Classes today took place on AUC’s campus in Zamalek, an island in the middle of the Nile, since the Tahrir campus was busy being mildly attacked and then looted.
In the meantime, I enjoyed sitting on the couches in an environment not unlike a hotel lobby, watching the madness of Tahrir on a big screen television during breaks between classes. Only a five minute walk from that square, one of my friends has been holed up since Saturday, forced to listen to gunshots, finish his homework, and watch TV all day while catching the occasional whiff of tear gas. It’s amazing the difference a couple of miles can make.
I could talk about current situation in Tahrir, about how over 30 people have died and over 1000 have been wounded, about the resignation of the civilian government and the short-lived cheering in Tahrir that was silenced by increased gunfire from police and security forces, about the kind of tear gas being used that is both new and particularly vicious, about the hopelessness I saw in the eyes of my Arabic teacher as she said it was now clear the military has won, about the desperate calls for medical supplies and food down in the square, about the use of live ammunition against protestors throwing rocks, about the contradicting news reports and constant confusion about what’s actually happening on the ground etc. But I’m not really qualified to do so. If you’re interested, Al-Jazeera has a live blog that’s good, though sensational at times. It is not a terrorist organization like I thought it was in high school. The Guardian also has good coverage.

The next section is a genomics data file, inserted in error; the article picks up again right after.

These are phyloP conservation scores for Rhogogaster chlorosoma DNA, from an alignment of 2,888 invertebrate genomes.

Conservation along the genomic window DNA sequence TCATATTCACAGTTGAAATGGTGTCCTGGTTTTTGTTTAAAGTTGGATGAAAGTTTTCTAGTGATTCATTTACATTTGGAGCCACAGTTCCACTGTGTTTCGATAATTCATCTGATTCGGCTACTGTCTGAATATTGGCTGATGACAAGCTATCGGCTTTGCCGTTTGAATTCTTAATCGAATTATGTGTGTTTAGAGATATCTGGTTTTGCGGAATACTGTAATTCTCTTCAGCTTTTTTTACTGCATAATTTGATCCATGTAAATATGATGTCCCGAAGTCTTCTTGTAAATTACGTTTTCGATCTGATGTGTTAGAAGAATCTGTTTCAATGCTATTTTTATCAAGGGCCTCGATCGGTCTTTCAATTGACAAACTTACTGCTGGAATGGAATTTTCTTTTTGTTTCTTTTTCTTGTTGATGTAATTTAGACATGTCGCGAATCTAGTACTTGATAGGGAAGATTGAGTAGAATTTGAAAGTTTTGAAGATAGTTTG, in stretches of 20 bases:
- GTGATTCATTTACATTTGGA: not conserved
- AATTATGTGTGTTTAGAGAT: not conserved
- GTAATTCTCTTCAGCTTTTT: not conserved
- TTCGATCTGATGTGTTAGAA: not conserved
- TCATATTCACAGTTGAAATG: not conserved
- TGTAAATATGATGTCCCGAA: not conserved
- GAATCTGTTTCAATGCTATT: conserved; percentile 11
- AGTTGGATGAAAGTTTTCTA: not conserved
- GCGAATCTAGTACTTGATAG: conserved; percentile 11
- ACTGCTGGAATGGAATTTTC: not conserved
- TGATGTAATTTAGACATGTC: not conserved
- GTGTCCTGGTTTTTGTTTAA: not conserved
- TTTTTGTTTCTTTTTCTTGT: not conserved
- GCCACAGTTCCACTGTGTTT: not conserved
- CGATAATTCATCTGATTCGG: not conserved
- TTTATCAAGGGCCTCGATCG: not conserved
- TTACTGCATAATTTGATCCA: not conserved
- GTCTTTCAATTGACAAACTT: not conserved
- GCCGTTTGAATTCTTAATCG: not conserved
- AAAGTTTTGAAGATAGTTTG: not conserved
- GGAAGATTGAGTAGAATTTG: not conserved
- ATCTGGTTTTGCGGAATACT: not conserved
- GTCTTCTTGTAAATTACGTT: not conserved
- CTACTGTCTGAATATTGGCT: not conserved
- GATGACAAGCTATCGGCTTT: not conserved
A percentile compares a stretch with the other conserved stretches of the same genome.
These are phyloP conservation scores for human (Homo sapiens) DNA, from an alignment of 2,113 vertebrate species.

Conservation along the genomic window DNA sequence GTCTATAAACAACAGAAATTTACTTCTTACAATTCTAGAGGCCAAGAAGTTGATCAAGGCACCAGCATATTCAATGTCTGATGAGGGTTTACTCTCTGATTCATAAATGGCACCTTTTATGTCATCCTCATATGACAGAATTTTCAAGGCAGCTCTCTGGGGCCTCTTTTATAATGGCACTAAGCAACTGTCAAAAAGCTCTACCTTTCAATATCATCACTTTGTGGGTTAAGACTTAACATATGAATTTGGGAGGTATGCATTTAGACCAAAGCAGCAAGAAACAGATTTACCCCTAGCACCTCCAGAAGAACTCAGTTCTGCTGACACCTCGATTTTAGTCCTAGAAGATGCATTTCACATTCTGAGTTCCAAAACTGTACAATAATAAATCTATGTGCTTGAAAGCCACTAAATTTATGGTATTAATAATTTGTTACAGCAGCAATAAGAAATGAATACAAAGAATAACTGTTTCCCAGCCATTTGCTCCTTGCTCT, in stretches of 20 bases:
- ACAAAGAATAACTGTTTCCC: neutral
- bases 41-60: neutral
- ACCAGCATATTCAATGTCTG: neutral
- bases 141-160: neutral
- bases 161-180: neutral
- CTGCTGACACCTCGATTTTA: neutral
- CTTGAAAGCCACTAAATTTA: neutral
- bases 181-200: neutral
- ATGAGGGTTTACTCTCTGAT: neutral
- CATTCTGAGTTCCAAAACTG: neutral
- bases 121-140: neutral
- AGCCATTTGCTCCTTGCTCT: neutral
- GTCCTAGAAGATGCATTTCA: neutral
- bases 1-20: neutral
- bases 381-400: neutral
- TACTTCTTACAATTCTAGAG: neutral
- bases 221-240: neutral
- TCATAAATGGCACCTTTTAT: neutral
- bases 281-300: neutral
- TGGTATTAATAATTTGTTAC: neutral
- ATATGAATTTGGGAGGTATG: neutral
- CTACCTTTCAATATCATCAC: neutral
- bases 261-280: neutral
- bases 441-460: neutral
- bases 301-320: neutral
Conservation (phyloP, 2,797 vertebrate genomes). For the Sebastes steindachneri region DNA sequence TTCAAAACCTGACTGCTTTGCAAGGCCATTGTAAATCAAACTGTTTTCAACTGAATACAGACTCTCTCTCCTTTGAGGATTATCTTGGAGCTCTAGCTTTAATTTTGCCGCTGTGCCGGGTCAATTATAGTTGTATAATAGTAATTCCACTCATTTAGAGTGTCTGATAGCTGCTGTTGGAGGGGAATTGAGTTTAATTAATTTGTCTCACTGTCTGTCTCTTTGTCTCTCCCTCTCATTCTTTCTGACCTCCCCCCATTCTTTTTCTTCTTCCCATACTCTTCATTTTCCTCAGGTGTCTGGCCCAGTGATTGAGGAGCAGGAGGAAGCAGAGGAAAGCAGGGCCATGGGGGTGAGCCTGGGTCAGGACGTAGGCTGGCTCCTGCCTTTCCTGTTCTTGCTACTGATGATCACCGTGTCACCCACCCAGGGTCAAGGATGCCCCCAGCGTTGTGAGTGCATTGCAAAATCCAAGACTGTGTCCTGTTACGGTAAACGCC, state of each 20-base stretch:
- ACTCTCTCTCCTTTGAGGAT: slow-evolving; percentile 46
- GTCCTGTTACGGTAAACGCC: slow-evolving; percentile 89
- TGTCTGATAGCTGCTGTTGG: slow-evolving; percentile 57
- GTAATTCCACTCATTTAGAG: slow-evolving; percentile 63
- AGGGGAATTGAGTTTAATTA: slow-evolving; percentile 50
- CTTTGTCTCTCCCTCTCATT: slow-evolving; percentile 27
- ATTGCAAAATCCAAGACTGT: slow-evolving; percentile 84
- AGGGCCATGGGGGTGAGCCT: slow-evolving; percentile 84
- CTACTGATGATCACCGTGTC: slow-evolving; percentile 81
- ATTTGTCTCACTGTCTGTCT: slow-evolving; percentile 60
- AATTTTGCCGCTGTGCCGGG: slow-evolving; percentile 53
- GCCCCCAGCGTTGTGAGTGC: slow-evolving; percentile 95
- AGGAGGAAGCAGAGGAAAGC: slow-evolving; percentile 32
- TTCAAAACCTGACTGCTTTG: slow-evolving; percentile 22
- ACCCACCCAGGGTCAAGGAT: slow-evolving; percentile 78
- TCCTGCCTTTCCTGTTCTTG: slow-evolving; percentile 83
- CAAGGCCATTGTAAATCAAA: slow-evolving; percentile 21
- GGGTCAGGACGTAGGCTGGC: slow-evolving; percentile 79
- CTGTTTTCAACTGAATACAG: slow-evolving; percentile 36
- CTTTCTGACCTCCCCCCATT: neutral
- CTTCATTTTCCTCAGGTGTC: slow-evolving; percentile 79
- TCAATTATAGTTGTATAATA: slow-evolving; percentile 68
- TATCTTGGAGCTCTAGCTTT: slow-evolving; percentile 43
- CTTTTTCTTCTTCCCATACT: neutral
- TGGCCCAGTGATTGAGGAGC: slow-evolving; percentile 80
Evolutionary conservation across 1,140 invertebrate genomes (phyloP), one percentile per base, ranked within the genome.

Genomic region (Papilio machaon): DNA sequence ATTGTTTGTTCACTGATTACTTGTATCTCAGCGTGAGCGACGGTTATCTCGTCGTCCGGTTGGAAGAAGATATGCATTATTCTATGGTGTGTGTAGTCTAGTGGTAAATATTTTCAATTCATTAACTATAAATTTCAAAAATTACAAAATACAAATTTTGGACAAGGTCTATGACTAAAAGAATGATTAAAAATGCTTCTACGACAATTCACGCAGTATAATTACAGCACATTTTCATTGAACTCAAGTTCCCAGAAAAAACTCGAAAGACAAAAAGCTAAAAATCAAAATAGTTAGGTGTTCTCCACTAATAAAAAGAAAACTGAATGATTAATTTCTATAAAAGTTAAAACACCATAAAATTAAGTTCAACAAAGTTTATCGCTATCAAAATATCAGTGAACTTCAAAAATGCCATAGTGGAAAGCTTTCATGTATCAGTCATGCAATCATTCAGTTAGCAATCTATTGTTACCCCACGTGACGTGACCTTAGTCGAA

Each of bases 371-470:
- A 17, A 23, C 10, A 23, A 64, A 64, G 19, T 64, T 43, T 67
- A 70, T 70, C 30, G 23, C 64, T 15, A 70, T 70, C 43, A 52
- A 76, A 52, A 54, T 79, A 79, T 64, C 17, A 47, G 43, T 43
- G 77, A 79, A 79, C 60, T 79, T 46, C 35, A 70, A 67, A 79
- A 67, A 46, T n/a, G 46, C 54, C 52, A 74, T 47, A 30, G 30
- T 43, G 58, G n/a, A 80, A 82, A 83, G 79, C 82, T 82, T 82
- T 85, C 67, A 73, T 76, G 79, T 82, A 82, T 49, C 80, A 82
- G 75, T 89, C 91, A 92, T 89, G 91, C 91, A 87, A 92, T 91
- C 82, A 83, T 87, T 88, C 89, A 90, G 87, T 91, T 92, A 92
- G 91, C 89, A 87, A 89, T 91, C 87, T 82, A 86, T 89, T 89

But I can say some things that rely little on fact: A classmate today reminded me that even though (as of then) 20 people had died in Tahrir, about that many die every day in Assad’s continuing assault on his citizens in Syria. It struck me as particularly sad that the value of lives could differ so much in their recognition across borders.
There was a song that Conan O’Brien used to sing on his show during election times and it went a little like this, “Yay boo yay boo it’s lots of fun to do! If you like it holler yay. If you don’t you holler boo.” There’s been quite a bit of yaying and booing going on about whether or not the protestors are doing right or if they’re just messing everything up by fighting for freedom. But regardless of how you feel about that issue, the reality is that people have died and others are injured. Their lives should not be considered worthless, even if you don’t agree with the cause they died for.
I, and many others, hope the violence comes to an end, but I hope it does not come at the expense of the dream of Egyptian democracy, and dignity should certainly not be a casualty as well.
I’m glad that you are safe and your post is very a thoughtful analysis of what has come to pass in the attempts by people to grasp for more rights.